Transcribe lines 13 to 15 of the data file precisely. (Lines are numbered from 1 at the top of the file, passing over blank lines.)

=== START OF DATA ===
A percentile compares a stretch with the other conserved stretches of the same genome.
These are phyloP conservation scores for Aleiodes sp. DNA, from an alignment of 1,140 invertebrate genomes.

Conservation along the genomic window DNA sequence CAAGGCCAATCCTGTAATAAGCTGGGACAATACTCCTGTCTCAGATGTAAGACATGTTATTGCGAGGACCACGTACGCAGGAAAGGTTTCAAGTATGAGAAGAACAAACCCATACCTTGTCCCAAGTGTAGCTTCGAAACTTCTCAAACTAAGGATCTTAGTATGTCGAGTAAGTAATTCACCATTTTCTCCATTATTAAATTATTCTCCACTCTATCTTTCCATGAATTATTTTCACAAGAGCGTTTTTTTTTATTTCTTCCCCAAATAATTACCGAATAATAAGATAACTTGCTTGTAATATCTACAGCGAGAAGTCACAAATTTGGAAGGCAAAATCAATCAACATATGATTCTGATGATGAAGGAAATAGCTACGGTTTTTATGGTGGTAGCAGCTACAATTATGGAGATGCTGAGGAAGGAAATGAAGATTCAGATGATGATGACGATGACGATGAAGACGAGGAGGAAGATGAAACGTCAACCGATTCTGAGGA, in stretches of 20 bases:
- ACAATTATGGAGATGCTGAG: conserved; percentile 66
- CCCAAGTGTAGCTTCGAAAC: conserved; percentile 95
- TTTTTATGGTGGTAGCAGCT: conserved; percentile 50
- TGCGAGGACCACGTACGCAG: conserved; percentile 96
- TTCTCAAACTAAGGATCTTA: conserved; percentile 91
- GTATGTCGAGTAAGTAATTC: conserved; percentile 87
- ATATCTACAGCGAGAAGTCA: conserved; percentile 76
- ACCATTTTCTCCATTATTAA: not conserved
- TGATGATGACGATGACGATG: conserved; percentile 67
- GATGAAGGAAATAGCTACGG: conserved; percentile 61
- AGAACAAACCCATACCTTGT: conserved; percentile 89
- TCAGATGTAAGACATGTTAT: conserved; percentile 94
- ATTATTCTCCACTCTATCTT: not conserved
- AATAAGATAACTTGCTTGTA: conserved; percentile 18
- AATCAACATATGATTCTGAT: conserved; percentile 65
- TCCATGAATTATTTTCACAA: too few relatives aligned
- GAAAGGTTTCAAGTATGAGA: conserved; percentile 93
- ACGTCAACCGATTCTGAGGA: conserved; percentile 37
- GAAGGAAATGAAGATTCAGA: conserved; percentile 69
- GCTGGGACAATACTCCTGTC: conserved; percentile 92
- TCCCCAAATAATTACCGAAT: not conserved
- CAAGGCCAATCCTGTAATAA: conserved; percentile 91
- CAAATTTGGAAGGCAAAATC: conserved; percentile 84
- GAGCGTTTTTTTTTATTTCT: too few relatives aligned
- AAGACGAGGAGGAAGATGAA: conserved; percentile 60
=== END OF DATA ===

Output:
- GATGAAGGAAATAGCTACGG: conserved; percentile 61
- AGAACAAACCCATACCTTGT: conserved; percentile 89
- TCAGATGTAAGACATGTTAT: conserved; percentile 94